- What is a stroke?
- What causes a stroke?
- What are the symptoms of a stroke?
- What are the long-term problems after a stroke?
- How will my doctor know if I had a stroke?
- How do doctors treat a stroke?
- What are your chances of recovering after a stroke?
- Resources In This Article
A stroke is a sudden brain problem that happens when a blood vessel in your brain either gets blocked or breaks open and bleeds.
Part of your brain stops getting blood. Brain tissue that doesn't get blood stops working and dies. If a lot of brain tissue is affected, your symptoms will be more severe.
If a blocked blood vessel opens up quickly on its own, your symptoms may go away completely. This is called a transient ischemic attack (TIA), which is a warning sign that you could soon have a stroke.
Stroke symptoms come on suddenly
You get different symptoms depending on what part and how much of your brain was affected
You may have face numbness or drooping, a weak arm or leg, difficulty seeing, trouble speaking, or a very bad headache
Symptoms often involve only one side of your body
Even though brain tissue that dies never comes back, sometimes other parts of your brain learn to take over the job of the damaged part
If you have any symptom that makes you think you're having a stroke, you should go to an emergency department
Treatment with medicines may help limit brain damage and prevent a future stroke
Strokes are caused by a lack of blood flow to part of your brain from:
A blocked blood vessel can be caused by:
A blood clot that forms in a blood vessel in your brain
A blood clot that forms in your heart or a blood vessel near your heart that breaks loose, moves through your bloodstream, and gets stuck in a blood vessel in your brain
A fat deposit (plaque) that breaks off the lining of a blood vessel, travels to your brain, and gets stuck in a blood vessel there
Fat deposits in your blood vessels are called atherosclerosis (hardening of the arteries). Atherosclerosis in the two big blood vessels in your neck (the carotid arteries) can cause a stroke or TIA because these blood vessels are the main blood supply to the brain.
A bleeding blood vessel in your brain can be caused by:
An aneurysm is a bulge in the wall of a blood vessel. If you have a stroke from an aneurysm, it's likely you were born with that aneurysm. Other aneurysms develop later from having high blood pressure for many years.
Clogs and Clots: Causes of Ischemic Stroke
The major risk factors for stroke are:
Atherosclerosis (narrowing or blockage of blood vessels by fatty deposits)
Other risk factors include:
Symptoms start quickly, usually within a few minutes. A severe stroke may kill you right away.
Many different symptoms can occur, depending on which part of your brain isn't getting enough blood:
Brain swelling (edema) can result from a severe stroke. It causes symptoms several hours to a day or two later. You may become confused or go into a coma. Brain swelling is one of the main reasons a stroke can be fatal.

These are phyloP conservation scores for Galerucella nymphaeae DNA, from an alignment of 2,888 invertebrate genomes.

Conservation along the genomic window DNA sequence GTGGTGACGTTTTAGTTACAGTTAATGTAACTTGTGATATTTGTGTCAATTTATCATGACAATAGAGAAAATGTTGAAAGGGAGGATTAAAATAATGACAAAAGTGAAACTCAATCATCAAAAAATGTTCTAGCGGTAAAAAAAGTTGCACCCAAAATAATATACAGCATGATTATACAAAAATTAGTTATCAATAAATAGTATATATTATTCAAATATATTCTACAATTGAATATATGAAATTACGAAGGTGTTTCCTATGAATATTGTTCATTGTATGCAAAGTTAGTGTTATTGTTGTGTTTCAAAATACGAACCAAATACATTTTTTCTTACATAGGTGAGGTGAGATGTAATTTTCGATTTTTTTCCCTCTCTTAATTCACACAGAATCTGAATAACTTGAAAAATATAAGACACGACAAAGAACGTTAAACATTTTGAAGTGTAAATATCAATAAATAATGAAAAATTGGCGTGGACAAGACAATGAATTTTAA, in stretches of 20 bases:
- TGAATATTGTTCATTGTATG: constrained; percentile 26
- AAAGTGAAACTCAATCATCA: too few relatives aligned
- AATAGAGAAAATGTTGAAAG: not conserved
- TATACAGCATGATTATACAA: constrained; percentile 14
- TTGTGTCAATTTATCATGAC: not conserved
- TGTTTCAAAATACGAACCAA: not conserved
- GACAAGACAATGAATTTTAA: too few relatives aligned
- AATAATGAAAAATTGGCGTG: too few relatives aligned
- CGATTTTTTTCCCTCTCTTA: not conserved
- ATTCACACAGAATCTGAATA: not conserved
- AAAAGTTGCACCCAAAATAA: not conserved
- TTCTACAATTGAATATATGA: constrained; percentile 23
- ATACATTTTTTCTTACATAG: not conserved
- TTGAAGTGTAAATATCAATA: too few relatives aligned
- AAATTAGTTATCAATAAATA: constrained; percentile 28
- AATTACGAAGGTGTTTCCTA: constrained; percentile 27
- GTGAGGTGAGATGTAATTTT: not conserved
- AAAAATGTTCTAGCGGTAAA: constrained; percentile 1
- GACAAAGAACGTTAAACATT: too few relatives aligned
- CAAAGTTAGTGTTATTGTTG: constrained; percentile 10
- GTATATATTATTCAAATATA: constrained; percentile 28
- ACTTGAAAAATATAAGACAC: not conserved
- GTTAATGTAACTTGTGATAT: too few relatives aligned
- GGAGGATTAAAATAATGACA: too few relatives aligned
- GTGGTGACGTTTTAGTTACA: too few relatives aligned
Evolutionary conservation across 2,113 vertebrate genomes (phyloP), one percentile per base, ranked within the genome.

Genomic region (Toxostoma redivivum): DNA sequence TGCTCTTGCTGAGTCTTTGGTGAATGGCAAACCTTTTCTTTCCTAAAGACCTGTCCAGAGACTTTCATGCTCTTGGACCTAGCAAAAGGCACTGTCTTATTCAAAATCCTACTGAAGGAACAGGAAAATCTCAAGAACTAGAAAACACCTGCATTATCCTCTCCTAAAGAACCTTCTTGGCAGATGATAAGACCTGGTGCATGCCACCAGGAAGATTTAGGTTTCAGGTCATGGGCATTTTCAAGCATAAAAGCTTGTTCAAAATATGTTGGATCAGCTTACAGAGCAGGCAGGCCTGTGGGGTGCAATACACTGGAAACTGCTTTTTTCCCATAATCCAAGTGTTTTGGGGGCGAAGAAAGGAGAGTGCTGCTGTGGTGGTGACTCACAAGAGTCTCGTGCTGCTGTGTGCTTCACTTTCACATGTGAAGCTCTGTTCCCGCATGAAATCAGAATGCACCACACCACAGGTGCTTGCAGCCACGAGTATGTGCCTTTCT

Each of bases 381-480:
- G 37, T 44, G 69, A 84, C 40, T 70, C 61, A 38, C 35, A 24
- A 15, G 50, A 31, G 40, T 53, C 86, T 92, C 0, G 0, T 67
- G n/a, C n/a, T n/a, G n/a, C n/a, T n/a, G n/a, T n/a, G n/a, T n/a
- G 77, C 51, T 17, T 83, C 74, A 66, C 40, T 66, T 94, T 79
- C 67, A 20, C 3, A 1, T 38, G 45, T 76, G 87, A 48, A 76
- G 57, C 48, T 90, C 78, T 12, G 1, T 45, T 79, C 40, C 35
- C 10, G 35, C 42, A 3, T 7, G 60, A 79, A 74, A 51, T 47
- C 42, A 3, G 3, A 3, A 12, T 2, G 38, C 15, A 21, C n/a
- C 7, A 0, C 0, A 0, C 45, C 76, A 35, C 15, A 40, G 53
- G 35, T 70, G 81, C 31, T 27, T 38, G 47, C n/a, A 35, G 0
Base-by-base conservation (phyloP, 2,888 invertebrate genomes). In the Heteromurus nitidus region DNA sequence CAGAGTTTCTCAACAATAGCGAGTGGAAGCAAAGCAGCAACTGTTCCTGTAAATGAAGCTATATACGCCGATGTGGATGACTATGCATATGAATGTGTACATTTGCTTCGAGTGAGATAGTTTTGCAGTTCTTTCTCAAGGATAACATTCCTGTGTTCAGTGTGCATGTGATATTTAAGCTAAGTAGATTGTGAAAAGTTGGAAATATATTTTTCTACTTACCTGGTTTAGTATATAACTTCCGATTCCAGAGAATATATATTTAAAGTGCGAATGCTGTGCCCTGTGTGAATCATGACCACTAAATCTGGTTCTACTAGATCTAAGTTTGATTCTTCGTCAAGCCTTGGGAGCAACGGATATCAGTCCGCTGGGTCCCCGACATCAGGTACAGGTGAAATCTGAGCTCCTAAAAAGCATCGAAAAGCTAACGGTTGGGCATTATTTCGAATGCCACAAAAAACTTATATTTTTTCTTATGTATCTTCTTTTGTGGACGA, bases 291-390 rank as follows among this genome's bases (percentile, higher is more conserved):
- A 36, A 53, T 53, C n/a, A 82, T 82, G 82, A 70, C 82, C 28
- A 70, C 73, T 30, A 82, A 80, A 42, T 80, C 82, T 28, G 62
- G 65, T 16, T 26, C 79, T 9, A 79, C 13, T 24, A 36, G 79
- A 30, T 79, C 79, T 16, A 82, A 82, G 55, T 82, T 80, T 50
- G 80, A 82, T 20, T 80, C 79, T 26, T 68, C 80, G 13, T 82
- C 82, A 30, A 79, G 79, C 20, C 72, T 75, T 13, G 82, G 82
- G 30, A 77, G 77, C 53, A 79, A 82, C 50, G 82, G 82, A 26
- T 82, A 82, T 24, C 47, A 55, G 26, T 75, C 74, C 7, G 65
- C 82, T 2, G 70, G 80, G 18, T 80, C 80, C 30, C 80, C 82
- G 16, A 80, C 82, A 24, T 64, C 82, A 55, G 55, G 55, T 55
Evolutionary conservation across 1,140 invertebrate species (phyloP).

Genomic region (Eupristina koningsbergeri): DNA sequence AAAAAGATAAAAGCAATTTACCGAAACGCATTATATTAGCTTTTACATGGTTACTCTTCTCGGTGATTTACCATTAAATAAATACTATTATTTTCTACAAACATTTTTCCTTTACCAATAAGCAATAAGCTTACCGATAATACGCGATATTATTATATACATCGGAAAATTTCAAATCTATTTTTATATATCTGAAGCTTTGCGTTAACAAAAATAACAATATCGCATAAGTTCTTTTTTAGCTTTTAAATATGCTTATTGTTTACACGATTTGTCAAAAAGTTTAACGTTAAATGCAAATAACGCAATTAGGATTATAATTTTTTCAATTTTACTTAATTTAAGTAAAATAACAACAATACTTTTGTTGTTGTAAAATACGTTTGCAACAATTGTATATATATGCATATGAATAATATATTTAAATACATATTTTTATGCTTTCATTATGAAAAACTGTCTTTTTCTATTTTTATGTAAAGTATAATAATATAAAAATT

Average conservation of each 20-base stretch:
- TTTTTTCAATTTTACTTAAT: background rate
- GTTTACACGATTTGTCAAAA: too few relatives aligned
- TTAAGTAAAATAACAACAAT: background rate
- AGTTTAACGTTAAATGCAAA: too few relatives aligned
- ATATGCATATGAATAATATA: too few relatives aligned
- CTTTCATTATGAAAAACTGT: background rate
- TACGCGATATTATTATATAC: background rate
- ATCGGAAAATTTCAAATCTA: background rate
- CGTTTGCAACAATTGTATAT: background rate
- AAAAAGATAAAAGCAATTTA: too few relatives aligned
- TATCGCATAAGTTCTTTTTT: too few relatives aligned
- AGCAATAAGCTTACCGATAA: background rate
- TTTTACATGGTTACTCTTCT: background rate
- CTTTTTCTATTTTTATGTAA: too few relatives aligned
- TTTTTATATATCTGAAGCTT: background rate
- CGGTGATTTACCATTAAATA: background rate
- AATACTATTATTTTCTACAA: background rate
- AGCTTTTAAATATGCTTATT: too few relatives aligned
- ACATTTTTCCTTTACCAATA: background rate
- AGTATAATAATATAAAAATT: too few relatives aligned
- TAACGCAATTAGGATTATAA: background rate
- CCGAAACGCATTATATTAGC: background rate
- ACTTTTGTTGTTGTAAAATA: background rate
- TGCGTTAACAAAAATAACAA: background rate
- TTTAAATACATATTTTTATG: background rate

After a stroke, you may:
Lose weight or choke on food and drink (aspiration) because you can't swallow food properly
Get bedsores (pressure sores) because you can't change position on your own
Develop blood clots in your legs because you aren't moving around
Have seizures because brain cells near the area of your stroke are damaged
Feel depressed because of all the problems from your stroke
Doctors will also do tests to find out what caused your stroke:
First, you'll be admitted to the hospital.
Doctors can't repair brain tissue damaged by a stroke. However, your doctor may give treatments to:
If your stroke was caused by a blood clot, doctors can sometimes break up the clot with medicine (clot-busting drugs). If the clot is broken up quickly enough, your symptoms may go away completely. However, the drugs must be given within the first few hours. Also, some people have a high risk of complications from these drugs and can't use them safely.
If your stroke was caused by narrowing of the blood vessels in your neck, doctors may do surgery to open them. Or they might put a small tube (stent) in the blood vessel to keep it open.
If your stroke was caused by a bleeding blood vessel, doctors can sometimes close the leak. Doctors put a small metal coil in the leaking vessel or do surgery to close it.
Rehabilitation (rehab) helps you function better after a stroke. Rehab:
Where you go depends on how severe your symptoms are and how much help you need. You may go:
Wherever you go, you may need treatment for months or years. Doctors will also try to prevent another stroke and help you adjust to challenges in your daily life. Usually they'll have you:
Usually, the more you improve during the first few days, the more you'll continue to improve. You generally can expect to continue to improve for 6 months after the stroke.
Out of 10 people who have a stroke, one usually recovers almost completely, 3 recover most function, 4 have disabilities needing special care, and 2 die in the hospital.